Thermal and Compositional Plumes in

Non-Reactive Porous Media

 

 

A numerical model was used to predict the movement of fluids of varying temperatures and concentrations, injected into a fluid saturated box of uniform and constant porosity and permeability.

 

 

 

Some important equations that are solved numerically by the model:

 

 

The stream function is obtained by solving this Poisson type equation:

 

                                                  , where  , ,      

                                                                                                 

 

 

 

 

Conservation of enthalpy equation is solved in order to update the temperature field with each time step:

 

                                             , where  ,  ,                                                                                                                                                                                                                                ,

                                                                                                 ,                                                                                                                                                                                                                                                             

 

 

 

Conservation of concentration equation is solved in order to update the concentration field with each time step:

 

                                 , where  ,                                                                                                                                                                                                                                                                      

 

            In this model,  was set at 0.60 and ε was set to 0.1.

 

 

 

The boundary conditions of the box do not allow for heat or mass flux through any of the sides.  The fluid initially saturating the medium had a dimensionless temperature of 0.0 and a dimensionless concentration of 0.0.  By varying the temperature and concentration of the injected fluid, the effects of density can be observed.  The injection of fluid is simulated by setting different temperature and concentration values on a small portion of the lower boundary. 

As the temperature is advected away from the source, both the matrix and the pore fluid are heated.  As the concentration is  advected away from the source, it moves through the pore spaces only and does not interact with the matrix.  Therefore, the concentration moves more quickly through the medium than does the temperature.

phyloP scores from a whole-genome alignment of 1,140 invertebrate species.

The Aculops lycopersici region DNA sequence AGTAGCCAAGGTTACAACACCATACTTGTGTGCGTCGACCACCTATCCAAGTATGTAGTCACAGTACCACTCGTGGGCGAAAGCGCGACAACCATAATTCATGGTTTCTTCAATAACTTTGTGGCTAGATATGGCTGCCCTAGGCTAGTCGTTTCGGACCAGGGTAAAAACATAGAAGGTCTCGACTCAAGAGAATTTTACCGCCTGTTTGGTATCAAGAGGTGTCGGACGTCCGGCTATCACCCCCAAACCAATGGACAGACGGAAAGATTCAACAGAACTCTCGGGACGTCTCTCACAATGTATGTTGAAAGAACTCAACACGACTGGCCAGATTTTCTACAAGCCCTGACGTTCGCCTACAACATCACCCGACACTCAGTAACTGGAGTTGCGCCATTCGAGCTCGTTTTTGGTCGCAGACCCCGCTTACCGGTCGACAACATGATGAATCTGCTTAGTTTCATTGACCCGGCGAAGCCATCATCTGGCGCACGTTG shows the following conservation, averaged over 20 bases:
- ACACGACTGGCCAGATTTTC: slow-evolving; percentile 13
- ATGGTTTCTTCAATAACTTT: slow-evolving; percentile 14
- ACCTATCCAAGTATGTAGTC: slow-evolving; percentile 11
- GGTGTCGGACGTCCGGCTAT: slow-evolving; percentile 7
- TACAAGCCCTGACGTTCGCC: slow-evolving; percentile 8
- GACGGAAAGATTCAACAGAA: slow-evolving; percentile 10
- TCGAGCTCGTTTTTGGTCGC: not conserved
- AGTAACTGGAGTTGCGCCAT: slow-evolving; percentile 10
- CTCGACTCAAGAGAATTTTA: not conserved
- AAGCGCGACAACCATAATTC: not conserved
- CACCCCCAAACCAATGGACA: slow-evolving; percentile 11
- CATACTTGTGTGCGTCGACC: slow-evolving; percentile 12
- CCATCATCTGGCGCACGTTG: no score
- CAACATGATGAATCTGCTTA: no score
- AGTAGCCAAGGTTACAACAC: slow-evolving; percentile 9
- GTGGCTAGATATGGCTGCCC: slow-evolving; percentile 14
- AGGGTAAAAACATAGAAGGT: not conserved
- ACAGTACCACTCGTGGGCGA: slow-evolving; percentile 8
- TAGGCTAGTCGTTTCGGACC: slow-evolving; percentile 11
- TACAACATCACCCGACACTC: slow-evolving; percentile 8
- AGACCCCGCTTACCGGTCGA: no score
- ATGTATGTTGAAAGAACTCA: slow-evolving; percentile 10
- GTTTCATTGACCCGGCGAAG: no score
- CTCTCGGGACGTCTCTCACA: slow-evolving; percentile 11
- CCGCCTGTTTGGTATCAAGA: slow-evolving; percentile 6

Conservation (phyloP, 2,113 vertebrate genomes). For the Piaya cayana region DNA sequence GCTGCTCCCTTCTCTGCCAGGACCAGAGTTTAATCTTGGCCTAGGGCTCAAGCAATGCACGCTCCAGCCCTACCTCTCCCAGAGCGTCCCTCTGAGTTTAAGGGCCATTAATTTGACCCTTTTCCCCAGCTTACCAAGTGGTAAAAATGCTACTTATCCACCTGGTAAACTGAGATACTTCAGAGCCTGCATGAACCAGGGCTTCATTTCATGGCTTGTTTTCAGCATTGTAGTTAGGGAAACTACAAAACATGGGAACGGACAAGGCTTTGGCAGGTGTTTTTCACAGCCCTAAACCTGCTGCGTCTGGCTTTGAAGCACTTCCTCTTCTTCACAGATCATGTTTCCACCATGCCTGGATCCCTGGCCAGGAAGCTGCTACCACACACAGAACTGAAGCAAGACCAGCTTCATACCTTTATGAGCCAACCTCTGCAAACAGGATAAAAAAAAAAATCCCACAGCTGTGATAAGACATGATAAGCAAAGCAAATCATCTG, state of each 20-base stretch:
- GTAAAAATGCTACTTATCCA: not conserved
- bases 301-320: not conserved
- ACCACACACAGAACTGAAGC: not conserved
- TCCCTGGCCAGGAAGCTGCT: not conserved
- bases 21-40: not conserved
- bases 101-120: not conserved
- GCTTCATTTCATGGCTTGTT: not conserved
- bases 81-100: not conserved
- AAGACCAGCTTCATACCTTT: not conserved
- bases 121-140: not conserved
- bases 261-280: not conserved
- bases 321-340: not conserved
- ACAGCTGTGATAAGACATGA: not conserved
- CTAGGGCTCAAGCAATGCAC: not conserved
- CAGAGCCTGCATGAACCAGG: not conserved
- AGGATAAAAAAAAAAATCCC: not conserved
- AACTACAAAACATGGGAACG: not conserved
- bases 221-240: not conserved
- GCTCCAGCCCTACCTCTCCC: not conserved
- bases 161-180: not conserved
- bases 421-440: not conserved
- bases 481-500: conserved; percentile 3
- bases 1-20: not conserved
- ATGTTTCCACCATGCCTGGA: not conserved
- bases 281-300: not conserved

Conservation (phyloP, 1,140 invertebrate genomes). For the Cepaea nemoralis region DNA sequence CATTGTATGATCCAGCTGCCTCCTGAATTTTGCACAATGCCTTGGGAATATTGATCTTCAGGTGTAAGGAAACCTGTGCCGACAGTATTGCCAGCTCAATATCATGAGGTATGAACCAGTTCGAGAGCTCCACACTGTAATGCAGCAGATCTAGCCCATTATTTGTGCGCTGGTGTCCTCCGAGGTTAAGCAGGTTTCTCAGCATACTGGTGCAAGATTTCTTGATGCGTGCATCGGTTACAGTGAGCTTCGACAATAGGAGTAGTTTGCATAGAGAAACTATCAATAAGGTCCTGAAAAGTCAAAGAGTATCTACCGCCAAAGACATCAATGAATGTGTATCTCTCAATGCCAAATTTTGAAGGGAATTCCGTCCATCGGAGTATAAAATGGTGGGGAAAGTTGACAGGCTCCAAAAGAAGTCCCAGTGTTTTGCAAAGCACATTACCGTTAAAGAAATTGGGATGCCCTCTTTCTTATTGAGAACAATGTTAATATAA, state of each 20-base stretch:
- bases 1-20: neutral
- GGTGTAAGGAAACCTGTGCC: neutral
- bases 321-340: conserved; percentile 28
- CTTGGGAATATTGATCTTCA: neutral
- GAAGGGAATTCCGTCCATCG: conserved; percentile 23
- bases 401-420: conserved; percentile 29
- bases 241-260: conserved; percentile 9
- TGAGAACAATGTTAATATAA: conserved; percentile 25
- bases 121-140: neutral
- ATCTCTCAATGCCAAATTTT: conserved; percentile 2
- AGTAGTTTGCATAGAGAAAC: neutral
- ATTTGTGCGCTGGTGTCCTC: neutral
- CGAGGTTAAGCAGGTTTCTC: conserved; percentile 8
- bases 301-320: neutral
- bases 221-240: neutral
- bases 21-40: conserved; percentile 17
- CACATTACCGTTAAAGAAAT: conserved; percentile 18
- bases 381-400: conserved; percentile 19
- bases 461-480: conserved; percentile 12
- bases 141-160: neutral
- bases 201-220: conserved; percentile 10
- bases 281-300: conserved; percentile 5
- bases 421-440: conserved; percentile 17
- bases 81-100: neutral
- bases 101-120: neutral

Case 1:  The concentration on the small section of the lower boundary was set to a negative value and the temperature was set so that it would not affect the buoyancy.  This simulates the injection of a fluid with a lighter concentration and the same temperature as the fluid already in the box.  The Rayleigh number was set to 10000.  The result is a plume of fluid that rises quickly to the top of the box with little lateral spreading.   

 

 A.  Concentration field                                                                                      B.  Temperature field 

           

 

Movies: Concentration, Temperature and Stream Function,   Stream Function

 

 

 

                                                                       

 

Case 2:  The temperature on the small section of the lower boundary was set to a positive value and the concentration was set so that it would not affect buoyancy (thus, the concentration acts like a passive tracer of the injected fluid).  This simulates the injection of a fluid with higher temperature and the same concentration as the original pore fluid.  The Rayleigh number was set to 10000.  This results in the temperature field advecting more slowly than the injected fluid, allowing the neutrally buoyant fluid to spread laterally as well as upwards.  The mushroom shape of the fluid plume is due to the heating of the original pore fluid near to the injection site, which then rises and becomes mixed in with the injected fluid.

 

A.  Concentration field                                                                                         B.  Temperature field

           

 

Movies: Concentration, Temperature and Stream Function,   Stream Function

 

                        

 

                    

 

Case 3:  The temperature and concentration on the small section of the lower boundary were both set to positive values.  The temperature is set to be three times more buoyant than the concentration.  This simulates the injection of a fluid with both greater temperature and concentration than the original pore fluid.  The Rayleigh number was set to 5000.  This results in the fluid initially rising upwards due to the high temperature.  As the injected fluid begins to cool further away from the source, the high concentration then creates a density contrast with the original pore fluid, and so the fluid begins to move downwards.  

 

A.  Concentration field                                                                                        B.  Temperature field

           

 

Movies:  Concentration, Temperature and Stream Function,   Stream Function

 

 

 

 

 

Some practical uses:

Knowledge of the movements of fluids of varying temperatures and concentrations through porous media can be used:

1)      To predict the movement of pollutants through aquifers.

2)      To predict the precipitation pattern of economical minerals.

3)      To determine whether the injection of fluid into a hydrocarbon reservoir will enhance recovery.